Excerpt from my essay, “The Various Shit, Internetual or Otherwise, I Have Been Reading &/or Thinking about Lately”:
5. It has become axiomatic, in this post-post-(post)-modernist age, that identity is composed and not innate and so on and so forth. I find this to be immensely troubling and ultimately kind of preposterous. It seems to me to be a kind of existential overreaction to the terrors of fascism & colonialism: because for so long the powerful presumed there was an innate quality in being white & Xian that gave them the right to do whatever they wanted to those who were not white &/or Xian, a lot of thinkers freaked out and decided that there was nothing innate about people at all and that the very concept of innateness was dangerous. And that’s understandable, because racialism or whatever you want to call it is a ridiculous and provably false set of ideas; equally, however, it is provably false that identity consists only of inputs. There is a unique processor somewhere in a human brain that causes similar inputs to output different people; it’s not that this is totally immutable or intractable — I am in a lather to assure you that I do not believe in the concept of a soul — but that there is a core to any person’s being that will cause them to compose themselves in a certain way, which has very little to do with culture or language. The British neuroscientist and philosopher Raymond Tallis writes in his crushing review of Jacques Lacan & co: a History of Psychoanalysis in France:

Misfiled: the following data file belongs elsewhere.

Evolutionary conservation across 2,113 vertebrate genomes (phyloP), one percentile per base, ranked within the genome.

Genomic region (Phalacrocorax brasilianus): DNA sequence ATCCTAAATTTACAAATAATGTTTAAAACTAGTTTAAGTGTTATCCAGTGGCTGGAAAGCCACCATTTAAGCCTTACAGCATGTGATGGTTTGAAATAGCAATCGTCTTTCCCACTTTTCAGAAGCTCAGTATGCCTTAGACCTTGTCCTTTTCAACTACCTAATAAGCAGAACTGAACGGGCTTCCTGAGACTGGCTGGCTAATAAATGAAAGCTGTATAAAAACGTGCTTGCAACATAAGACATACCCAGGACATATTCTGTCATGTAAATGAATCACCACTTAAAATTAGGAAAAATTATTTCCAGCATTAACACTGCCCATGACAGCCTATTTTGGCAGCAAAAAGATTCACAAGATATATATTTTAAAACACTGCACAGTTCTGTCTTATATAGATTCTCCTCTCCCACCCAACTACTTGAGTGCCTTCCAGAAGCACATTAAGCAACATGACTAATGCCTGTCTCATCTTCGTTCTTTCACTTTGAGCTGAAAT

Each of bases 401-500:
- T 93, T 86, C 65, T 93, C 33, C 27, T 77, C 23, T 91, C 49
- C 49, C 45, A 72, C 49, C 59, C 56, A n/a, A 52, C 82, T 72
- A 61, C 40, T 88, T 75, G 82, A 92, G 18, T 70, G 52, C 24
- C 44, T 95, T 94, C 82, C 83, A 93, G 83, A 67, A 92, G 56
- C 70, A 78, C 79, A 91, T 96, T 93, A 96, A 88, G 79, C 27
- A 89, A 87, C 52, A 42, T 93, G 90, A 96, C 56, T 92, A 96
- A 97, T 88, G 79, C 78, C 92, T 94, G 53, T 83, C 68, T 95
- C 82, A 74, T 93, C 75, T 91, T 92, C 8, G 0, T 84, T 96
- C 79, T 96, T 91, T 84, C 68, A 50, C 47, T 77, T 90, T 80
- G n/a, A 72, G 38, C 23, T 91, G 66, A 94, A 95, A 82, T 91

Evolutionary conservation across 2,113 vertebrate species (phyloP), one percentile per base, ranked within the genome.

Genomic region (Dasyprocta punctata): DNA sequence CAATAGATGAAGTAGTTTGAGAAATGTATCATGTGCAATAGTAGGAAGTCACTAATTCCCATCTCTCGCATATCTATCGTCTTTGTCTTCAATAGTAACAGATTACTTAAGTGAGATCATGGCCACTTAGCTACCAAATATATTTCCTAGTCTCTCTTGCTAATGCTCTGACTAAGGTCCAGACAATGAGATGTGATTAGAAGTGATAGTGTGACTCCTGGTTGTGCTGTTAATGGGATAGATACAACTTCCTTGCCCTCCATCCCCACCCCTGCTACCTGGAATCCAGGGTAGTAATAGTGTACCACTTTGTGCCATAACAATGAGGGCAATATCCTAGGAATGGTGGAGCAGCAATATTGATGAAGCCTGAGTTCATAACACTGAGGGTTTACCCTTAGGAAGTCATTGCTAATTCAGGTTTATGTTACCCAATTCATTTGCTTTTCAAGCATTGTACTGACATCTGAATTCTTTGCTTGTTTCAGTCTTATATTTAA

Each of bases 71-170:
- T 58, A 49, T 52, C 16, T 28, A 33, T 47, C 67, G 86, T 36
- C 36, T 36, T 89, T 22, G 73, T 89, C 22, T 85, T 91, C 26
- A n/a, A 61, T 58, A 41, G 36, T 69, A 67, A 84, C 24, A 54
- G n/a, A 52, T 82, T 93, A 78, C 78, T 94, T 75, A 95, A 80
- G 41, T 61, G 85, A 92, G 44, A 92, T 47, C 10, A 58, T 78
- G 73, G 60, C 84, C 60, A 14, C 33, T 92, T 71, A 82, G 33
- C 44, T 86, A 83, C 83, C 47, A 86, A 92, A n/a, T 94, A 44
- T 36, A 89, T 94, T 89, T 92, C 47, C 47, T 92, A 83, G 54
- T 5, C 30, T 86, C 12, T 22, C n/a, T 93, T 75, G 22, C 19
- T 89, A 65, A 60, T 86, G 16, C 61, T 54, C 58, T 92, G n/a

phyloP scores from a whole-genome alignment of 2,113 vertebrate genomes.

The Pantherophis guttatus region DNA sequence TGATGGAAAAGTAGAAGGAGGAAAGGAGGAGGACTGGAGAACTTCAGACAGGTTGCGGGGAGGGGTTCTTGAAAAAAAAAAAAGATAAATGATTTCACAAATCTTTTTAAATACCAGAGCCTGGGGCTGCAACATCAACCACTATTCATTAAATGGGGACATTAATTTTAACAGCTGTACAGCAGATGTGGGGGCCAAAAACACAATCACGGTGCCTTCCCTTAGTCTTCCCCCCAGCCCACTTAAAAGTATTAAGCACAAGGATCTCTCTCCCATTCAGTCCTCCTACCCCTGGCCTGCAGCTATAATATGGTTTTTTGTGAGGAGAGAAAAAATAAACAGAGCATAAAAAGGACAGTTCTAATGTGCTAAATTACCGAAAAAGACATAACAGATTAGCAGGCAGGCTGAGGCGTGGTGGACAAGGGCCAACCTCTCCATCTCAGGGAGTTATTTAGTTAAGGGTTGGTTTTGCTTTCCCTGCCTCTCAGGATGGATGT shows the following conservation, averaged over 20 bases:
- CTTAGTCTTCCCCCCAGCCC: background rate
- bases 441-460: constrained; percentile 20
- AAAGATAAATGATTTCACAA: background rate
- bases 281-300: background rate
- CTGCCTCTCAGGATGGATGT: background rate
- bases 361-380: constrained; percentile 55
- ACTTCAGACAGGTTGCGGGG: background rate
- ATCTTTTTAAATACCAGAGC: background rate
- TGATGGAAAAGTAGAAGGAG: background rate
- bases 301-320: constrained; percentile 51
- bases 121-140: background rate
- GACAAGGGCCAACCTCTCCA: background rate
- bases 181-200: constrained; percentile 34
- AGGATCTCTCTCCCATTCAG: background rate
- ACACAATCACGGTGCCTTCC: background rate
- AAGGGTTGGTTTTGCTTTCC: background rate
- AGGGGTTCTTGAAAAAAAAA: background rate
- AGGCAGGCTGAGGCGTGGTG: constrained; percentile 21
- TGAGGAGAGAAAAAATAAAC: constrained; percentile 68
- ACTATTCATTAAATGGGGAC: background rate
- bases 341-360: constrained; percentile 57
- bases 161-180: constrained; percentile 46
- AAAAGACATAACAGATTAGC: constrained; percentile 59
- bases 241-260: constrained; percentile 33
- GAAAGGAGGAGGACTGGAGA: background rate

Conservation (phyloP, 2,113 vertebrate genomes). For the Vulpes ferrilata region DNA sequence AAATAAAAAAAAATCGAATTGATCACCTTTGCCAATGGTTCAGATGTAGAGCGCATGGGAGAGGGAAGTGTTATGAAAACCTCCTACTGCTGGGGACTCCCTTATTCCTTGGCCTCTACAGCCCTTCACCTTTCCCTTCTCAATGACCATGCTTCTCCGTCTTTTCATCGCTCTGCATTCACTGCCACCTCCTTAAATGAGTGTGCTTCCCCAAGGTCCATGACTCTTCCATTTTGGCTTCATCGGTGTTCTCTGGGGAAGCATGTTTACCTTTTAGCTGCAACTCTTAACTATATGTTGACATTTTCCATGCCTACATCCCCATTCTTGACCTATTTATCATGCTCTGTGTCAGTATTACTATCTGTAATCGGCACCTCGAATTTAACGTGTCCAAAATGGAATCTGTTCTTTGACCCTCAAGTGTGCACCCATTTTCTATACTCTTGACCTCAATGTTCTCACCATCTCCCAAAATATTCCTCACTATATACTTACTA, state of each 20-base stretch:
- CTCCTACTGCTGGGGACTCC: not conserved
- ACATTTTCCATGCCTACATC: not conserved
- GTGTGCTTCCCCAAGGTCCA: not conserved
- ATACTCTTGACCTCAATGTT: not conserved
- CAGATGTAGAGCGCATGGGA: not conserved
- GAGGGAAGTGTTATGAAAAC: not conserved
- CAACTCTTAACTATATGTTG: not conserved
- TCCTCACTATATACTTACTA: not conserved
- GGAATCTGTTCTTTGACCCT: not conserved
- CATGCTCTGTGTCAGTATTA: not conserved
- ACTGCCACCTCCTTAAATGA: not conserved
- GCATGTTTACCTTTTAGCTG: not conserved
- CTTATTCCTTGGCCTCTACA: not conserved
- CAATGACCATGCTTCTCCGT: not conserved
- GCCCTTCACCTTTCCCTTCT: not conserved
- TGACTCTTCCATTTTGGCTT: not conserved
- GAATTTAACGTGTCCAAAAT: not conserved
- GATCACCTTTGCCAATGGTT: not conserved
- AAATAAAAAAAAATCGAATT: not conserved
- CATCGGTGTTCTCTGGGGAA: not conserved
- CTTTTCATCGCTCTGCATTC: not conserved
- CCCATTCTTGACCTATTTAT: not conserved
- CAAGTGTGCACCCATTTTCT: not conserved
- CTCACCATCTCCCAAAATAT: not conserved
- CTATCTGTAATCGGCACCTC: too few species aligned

Future historians trying to account for the institutionalised fraud that goes under the name of ‘Theory’ will surely accord a central place to the influence of the French psychoanalyst Jacques Lacan. He is one of the fattest spiders at the heart of the web of muddled not-quite-thinkable-thoughts and evidence-free assertions of limitless scope which practitioners of theorrhoea have woven into their version of the humanities. Much of the dogma central to contemporary Theory came from him: that the signifier dominates over the signified; that the world of words creates the world of things; that the ‘I’ is a fiction based upon an Oedipalised negotiation of the transition from mirror to symbolic stages; and so on.
It is a principle of fiction that one should be suspicious of the conspicuously beautiful.
It is a principle of fiction that you should probably angry or sad about something if you’re going to try to make it.
It is a principle of fiction that there should always be a character who will run towards a fire.
It is a principle of fiction that a protagonist may be rich or tall, but he or she may not be both if the author wishes for the reader to root for them.
It is principle of fiction that all characters must desire something. In a pinch, fear will substitute.
It is a principle of fiction that the audience should never know less than the characters do.